Written by Christobel Kent — The tagline of this psychological thriller had me on the back foot. ‘Your best friend will always be there for you… won’t she?’ Cue, betrayal by the bestie who is supposed to look out for you? Wrong.
No, the real clue is in the title. The woman who has disappeared is Beth, a party girl who works in the Bird in Hand pub and is quaintly described as a barmaid. Beth is a head-turner with a huge fan club of male admirers and lovers in the drinking hole near a sinister estuary in an unspecified area of England.
Her co-worker and best pal Nat realises something is wrong, but nearly everyone except Nat initially thinks Beth has gone off with the love of her life after a brief text is sent, then there is radio silence.
Nat knows Beth would not have left behind her phone and clothes, missed a hospital appointment or forgotten to say goodbye. Nat attempts to raise the alarm several times, but of course, the police think she is a time-waster and so does the community.
We know from the prologue that a woman has been killed. And we have access to the unknown murderer’s thoughts throughout the novel. He’s right there watching Nat, stalking for pleasure. In the meantime he kills a boy, Ollie, another Beth fan.
There are some retro chick lit-style flashbacks to girly chats between Beth, the waspish landlady Janine and Nat before the action gets going. They talk about sex, Tinder, unreliable men, and so forth. However, once Nat is on the trail of Beth’s relationships and investigating her secrets there’s pace and intrigue and plenty of questions to answer.
Suspects and people with something to hide are numerous, along with misogynists and some downright creepy characters. There’s Beth’s wimpy ex-squeeze Jonathan, Nat’s desperate ex-partner Jim, Janine’s walk-in new partner Steve, Nat’s new fling Bill who is a blank page, Ollie’s disturbed friend Craig, the always on call taxi driver Don and helpful boat owner and pub punter Paddy. The community and its messy alliances and enmities are well drawn.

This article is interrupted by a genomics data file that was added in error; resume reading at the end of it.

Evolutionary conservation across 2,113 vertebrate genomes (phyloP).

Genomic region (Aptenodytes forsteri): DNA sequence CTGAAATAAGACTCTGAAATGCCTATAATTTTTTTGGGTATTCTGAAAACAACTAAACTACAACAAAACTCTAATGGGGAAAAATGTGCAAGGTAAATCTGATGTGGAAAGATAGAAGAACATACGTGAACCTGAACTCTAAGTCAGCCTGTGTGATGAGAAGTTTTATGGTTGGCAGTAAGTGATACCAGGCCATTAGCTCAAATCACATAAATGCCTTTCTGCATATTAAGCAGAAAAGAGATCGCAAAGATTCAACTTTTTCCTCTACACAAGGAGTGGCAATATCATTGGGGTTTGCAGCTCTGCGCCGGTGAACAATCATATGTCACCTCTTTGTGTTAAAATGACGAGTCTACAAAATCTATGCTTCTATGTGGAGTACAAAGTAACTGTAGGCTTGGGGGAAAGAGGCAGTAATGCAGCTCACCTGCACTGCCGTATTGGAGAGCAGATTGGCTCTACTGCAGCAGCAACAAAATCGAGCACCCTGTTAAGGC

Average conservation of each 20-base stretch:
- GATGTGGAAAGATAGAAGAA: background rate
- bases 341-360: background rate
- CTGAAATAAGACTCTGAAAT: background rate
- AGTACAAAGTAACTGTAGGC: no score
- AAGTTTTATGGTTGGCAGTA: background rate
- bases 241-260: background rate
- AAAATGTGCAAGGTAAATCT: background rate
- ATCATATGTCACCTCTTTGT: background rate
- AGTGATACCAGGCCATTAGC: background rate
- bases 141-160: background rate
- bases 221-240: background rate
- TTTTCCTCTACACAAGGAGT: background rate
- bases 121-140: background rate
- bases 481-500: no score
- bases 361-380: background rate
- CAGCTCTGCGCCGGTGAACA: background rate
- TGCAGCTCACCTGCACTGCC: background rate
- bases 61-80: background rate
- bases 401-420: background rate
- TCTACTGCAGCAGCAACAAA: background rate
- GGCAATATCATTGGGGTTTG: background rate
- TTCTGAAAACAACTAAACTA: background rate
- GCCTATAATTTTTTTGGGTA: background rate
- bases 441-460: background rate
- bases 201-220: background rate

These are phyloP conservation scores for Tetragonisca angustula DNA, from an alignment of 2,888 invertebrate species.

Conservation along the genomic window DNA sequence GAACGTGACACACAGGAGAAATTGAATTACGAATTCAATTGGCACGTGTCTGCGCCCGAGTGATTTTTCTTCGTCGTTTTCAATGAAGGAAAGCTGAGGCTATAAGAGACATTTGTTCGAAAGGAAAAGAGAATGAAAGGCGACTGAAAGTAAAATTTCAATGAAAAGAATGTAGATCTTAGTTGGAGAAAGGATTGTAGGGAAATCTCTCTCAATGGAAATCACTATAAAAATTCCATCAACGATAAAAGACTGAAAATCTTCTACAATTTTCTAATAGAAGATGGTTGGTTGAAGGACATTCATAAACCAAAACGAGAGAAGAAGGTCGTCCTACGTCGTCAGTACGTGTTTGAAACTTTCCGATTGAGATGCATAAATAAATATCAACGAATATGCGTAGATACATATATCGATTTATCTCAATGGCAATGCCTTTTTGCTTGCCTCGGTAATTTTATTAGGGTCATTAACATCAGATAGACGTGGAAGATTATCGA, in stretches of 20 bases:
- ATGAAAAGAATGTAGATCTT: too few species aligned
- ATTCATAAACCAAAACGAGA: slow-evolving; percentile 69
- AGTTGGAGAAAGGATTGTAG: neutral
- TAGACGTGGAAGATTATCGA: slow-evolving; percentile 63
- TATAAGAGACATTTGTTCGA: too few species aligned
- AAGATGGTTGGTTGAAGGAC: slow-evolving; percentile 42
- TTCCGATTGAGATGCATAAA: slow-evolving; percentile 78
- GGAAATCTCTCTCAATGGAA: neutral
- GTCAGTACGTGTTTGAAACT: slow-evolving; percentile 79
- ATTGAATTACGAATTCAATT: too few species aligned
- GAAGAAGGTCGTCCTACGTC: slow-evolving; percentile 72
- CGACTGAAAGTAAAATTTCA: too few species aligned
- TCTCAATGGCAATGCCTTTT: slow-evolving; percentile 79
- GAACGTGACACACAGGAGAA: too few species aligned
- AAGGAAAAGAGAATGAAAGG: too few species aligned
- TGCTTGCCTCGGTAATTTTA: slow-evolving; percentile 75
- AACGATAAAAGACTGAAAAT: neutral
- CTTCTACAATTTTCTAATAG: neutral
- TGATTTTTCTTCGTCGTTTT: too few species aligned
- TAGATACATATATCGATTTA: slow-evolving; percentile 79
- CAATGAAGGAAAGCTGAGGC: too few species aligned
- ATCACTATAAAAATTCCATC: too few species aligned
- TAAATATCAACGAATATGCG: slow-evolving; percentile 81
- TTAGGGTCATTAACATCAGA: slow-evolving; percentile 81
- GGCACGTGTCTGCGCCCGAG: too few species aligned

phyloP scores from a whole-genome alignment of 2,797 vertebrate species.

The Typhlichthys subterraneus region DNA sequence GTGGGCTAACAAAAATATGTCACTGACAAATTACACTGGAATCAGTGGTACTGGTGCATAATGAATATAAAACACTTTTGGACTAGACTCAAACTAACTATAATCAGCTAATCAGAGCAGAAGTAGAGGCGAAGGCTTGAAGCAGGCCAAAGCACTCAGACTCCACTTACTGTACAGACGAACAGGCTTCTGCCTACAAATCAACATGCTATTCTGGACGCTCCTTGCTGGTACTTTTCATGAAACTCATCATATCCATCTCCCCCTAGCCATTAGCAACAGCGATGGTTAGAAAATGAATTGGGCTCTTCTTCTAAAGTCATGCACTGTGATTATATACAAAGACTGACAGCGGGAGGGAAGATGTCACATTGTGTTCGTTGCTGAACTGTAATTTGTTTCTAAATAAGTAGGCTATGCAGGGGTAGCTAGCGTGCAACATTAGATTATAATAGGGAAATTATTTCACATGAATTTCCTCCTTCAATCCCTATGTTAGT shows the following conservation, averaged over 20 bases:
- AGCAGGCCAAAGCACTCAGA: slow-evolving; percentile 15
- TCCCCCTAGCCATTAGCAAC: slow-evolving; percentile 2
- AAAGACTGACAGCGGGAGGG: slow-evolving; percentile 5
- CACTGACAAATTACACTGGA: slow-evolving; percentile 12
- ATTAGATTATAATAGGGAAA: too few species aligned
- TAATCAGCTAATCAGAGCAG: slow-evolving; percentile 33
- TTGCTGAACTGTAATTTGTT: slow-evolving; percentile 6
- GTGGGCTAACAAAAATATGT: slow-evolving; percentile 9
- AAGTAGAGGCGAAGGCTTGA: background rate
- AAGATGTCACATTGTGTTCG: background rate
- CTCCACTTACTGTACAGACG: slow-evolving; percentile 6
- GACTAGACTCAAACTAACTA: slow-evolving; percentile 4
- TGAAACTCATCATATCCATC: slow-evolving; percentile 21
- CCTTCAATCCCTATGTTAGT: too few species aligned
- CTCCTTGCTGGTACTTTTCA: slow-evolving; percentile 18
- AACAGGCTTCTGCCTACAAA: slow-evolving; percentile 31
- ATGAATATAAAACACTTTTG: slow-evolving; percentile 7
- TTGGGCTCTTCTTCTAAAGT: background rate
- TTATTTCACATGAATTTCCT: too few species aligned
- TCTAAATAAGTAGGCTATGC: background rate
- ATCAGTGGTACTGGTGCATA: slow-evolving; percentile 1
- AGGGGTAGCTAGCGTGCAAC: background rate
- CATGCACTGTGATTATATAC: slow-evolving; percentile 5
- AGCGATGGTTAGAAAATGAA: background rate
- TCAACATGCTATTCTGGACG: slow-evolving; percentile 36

What really got me emotionally engaged with this novel was rooting for Victor, a 92-year-old pub regular. He collapses with a suspected stroke after seeing a man with blood on his arm walk up from the river where the boy Ollie’s body was caught in a sluice.
As Victor struggles to remember what frightened him and to muster some strength within his failing body and communicate what he knows, he suspects his life is in danger. After all, people die in hospital. Kent pulls of Victor’s scenes brilliantly with a sense of menace and danger that is real. And he isn’t imagining that his life is at risk and not just because of old age.
There’s a distracting subplot as Victor attempts to rescue his daughter Sophie and grandson Rufus from his abusive son-in-law Richard. He reminds Victor of a sadistic lieutenant he served with in World War II. This works to reinforce Victor’s status as a hero and decent chap, so not all men are untrustworthy bastards. It also emphasises that women who are brutalised by men can move on from being victims and take control.
Most of Victor’s scenes are compelling; his measured thoughts unravel the truth in a quiet contrast to Beth’s frenetic quest to discover what has happened to Beth.
We know a killer is out to get Beth and Victor, but will they realise who it is in time? There’s high jeopardy for both in the final scenes and Kent pulls off this whodunit in the main without flagging. The Day She Disappeared, which we previewed here, is not as intense and atmospheric as her chilling previous thriller, The Loving Husband, but unsettling enough to satisfy.
Following a series set in Florence featuring private investigator Sandro Cellin, Kent reignited her career with three standalone thrillers beginning with The Crooked House.
If you like Christobel Kent you might like Broadchurch, the novel, or Erin Kelly’s The Burning Air. For thrillers about people who disappear try CL Taylor’s The Missing and Susie Steiner’s Missing Presumed.
CFL Rating: 4 Stars